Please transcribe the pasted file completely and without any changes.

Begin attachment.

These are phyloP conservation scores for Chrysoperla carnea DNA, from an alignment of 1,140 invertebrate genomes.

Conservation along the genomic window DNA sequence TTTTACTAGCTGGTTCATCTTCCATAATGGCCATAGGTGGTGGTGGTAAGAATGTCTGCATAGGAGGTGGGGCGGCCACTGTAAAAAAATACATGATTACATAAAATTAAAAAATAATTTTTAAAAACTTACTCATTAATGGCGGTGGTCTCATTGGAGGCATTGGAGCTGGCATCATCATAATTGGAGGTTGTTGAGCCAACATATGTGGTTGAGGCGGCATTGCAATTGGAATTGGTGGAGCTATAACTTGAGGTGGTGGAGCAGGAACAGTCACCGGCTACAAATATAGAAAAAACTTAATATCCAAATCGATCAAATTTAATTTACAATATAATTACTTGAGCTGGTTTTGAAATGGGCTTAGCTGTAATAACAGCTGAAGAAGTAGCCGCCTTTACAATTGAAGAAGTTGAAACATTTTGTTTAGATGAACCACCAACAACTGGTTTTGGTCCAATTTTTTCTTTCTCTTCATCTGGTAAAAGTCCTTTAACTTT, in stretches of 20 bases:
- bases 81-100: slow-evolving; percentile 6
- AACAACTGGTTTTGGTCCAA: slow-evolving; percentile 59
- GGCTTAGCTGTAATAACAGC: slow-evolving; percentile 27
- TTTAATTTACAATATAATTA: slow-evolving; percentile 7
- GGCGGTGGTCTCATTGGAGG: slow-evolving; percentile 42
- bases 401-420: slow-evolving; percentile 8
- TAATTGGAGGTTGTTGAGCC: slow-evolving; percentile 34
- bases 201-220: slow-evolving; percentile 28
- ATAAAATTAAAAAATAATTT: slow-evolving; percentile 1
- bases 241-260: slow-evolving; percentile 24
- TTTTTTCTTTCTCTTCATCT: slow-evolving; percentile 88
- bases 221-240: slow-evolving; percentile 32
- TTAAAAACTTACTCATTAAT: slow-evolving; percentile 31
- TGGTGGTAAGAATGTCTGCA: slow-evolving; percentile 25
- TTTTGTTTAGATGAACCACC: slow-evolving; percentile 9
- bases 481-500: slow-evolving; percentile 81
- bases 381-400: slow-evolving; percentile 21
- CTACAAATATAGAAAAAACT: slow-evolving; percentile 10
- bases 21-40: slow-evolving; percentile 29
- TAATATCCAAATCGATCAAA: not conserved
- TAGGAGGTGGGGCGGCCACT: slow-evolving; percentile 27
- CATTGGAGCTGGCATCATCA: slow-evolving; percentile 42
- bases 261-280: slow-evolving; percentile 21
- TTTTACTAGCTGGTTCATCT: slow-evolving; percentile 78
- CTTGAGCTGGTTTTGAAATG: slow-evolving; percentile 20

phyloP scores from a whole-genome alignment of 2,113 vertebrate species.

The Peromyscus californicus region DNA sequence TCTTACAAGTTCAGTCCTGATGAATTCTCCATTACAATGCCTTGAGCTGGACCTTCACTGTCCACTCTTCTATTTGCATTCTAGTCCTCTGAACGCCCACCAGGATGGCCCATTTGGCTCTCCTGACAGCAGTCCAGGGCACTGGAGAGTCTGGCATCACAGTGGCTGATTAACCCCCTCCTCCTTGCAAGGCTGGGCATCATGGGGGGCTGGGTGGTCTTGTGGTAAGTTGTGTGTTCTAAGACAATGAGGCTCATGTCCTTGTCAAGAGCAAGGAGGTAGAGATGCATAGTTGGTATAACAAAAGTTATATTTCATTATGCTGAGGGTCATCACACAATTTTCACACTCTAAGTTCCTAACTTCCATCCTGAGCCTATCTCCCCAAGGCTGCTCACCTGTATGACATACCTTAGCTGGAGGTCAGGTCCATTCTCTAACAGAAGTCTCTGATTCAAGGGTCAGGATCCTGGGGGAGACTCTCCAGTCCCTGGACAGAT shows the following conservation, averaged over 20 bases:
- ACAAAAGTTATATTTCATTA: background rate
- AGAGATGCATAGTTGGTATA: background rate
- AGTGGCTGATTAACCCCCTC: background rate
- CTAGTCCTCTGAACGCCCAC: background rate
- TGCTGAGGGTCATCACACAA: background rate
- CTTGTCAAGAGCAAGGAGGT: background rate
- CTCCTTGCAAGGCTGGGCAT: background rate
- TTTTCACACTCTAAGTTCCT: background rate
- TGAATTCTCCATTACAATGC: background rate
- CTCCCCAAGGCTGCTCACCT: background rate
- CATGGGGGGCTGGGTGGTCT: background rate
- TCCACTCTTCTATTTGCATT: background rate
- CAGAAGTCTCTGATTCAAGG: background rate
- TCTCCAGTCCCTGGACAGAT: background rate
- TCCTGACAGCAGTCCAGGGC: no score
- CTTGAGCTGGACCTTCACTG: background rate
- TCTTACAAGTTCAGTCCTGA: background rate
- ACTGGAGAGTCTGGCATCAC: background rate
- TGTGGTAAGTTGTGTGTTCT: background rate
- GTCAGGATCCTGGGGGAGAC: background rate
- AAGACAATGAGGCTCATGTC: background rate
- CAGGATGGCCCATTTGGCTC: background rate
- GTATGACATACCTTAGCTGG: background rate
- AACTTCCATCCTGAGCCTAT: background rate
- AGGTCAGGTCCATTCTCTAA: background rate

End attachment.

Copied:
These are phyloP conservation scores for Chrysoperla carnea DNA, from an alignment of 1,140 invertebrate genomes.

Conservation along the genomic window DNA sequence TTTTACTAGCTGGTTCATCTTCCATAATGGCCATAGGTGGTGGTGGTAAGAATGTCTGCATAGGAGGTGGGGCGGCCACTGTAAAAAAATACATGATTACATAAAATTAAAAAATAATTTTTAAAAACTTACTCATTAATGGCGGTGGTCTCATTGGAGGCATTGGAGCTGGCATCATCATAATTGGAGGTTGTTGAGCCAACATATGTGGTTGAGGCGGCATTGCAATTGGAATTGGTGGAGCTATAACTTGAGGTGGTGGAGCAGGAACAGTCACCGGCTACAAATATAGAAAAAACTTAATATCCAAATCGATCAAATTTAATTTACAATATAATTACTTGAGCTGGTTTTGAAATGGGCTTAGCTGTAATAACAGCTGAAGAAGTAGCCGCCTTTACAATTGAAGAAGTTGAAACATTTTGTTTAGATGAACCACCAACAACTGGTTTTGGTCCAATTTTTTCTTTCTCTTCATCTGGTAAAAGTCCTTTAACTTT, in stretches of 20 bases:
- bases 81-100: slow-evolving; percentile 6
- AACAACTGGTTTTGGTCCAA: slow-evolving; percentile 59
- GGCTTAGCTGTAATAACAGC: slow-evolving; percentile 27
- TTTAATTTACAATATAATTA: slow-evolving; percentile 7
- GGCGGTGGTCTCATTGGAGG: slow-evolving; percentile 42
- bases 401-420: slow-evolving; percentile 8
- TAATTGGAGGTTGTTGAGCC: slow-evolving; percentile 34
- bases 201-220: slow-evolving; percentile 28
- ATAAAATTAAAAAATAATTT: slow-evolving; percentile 1
- bases 241-260: slow-evolving; percentile 24
- TTTTTTCTTTCTCTTCATCT: slow-evolving; percentile 88
- bases 221-240: slow-evolving; percentile 32
- TTAAAAACTTACTCATTAAT: slow-evolving; percentile 31
- TGGTGGTAAGAATGTCTGCA: slow-evolving; percentile 25
- TTTTGTTTAGATGAACCACC: slow-evolving; percentile 9
- bases 481-500: slow-evolving; percentile 81
- bases 381-400: slow-evolving; percentile 21
- CTACAAATATAGAAAAAACT: slow-evolving; percentile 10
- bases 21-40: slow-evolving; percentile 29
- TAATATCCAAATCGATCAAA: not conserved
- TAGGAGGTGGGGCGGCCACT: slow-evolving; percentile 27
- CATTGGAGCTGGCATCATCA: slow-evolving; percentile 42
- bases 261-280: slow-evolving; percentile 21
- TTTTACTAGCTGGTTCATCT: slow-evolving; percentile 78
- CTTGAGCTGGTTTTGAAATG: slow-evolving; percentile 20

phyloP scores from a whole-genome alignment of 2,113 vertebrate species.

The Peromyscus californicus region DNA sequence TCTTACAAGTTCAGTCCTGATGAATTCTCCATTACAATGCCTTGAGCTGGACCTTCACTGTCCACTCTTCTATTTGCATTCTAGTCCTCTGAACGCCCACCAGGATGGCCCATTTGGCTCTCCTGACAGCAGTCCAGGGCACTGGAGAGTCTGGCATCACAGTGGCTGATTAACCCCCTCCTCCTTGCAAGGCTGGGCATCATGGGGGGCTGGGTGGTCTTGTGGTAAGTTGTGTGTTCTAAGACAATGAGGCTCATGTCCTTGTCAAGAGCAAGGAGGTAGAGATGCATAGTTGGTATAACAAAAGTTATATTTCATTATGCTGAGGGTCATCACACAATTTTCACACTCTAAGTTCCTAACTTCCATCCTGAGCCTATCTCCCCAAGGCTGCTCACCTGTATGACATACCTTAGCTGGAGGTCAGGTCCATTCTCTAACAGAAGTCTCTGATTCAAGGGTCAGGATCCTGGGGGAGACTCTCCAGTCCCTGGACAGAT shows the following conservation, averaged over 20 bases:
- ACAAAAGTTATATTTCATTA: background rate
- AGAGATGCATAGTTGGTATA: background rate
- AGTGGCTGATTAACCCCCTC: background rate
- CTAGTCCTCTGAACGCCCAC: background rate
- TGCTGAGGGTCATCACACAA: background rate
- CTTGTCAAGAGCAAGGAGGT: background rate
- CTCCTTGCAAGGCTGGGCAT: background rate
- TTTTCACACTCTAAGTTCCT: background rate
- TGAATTCTCCATTACAATGC: background rate
- CTCCCCAAGGCTGCTCACCT: background rate
- CATGGGGGGCTGGGTGGTCT: background rate
- TCCACTCTTCTATTTGCATT: background rate
- CAGAAGTCTCTGATTCAAGG: background rate
- TCTCCAGTCCCTGGACAGAT: background rate
- TCCTGACAGCAGTCCAGGGC: no score
- CTTGAGCTGGACCTTCACTG: background rate
- TCTTACAAGTTCAGTCCTGA: background rate
- ACTGGAGAGTCTGGCATCAC: background rate
- TGTGGTAAGTTGTGTGTTCT: background rate
- GTCAGGATCCTGGGGGAGAC: background rate
- AAGACAATGAGGCTCATGTC: background rate
- CAGGATGGCCCATTTGGCTC: background rate
- GTATGACATACCTTAGCTGG: background rate
- AACTTCCATCCTGAGCCTAT: background rate
- AGGTCAGGTCCATTCTCTAA: background rate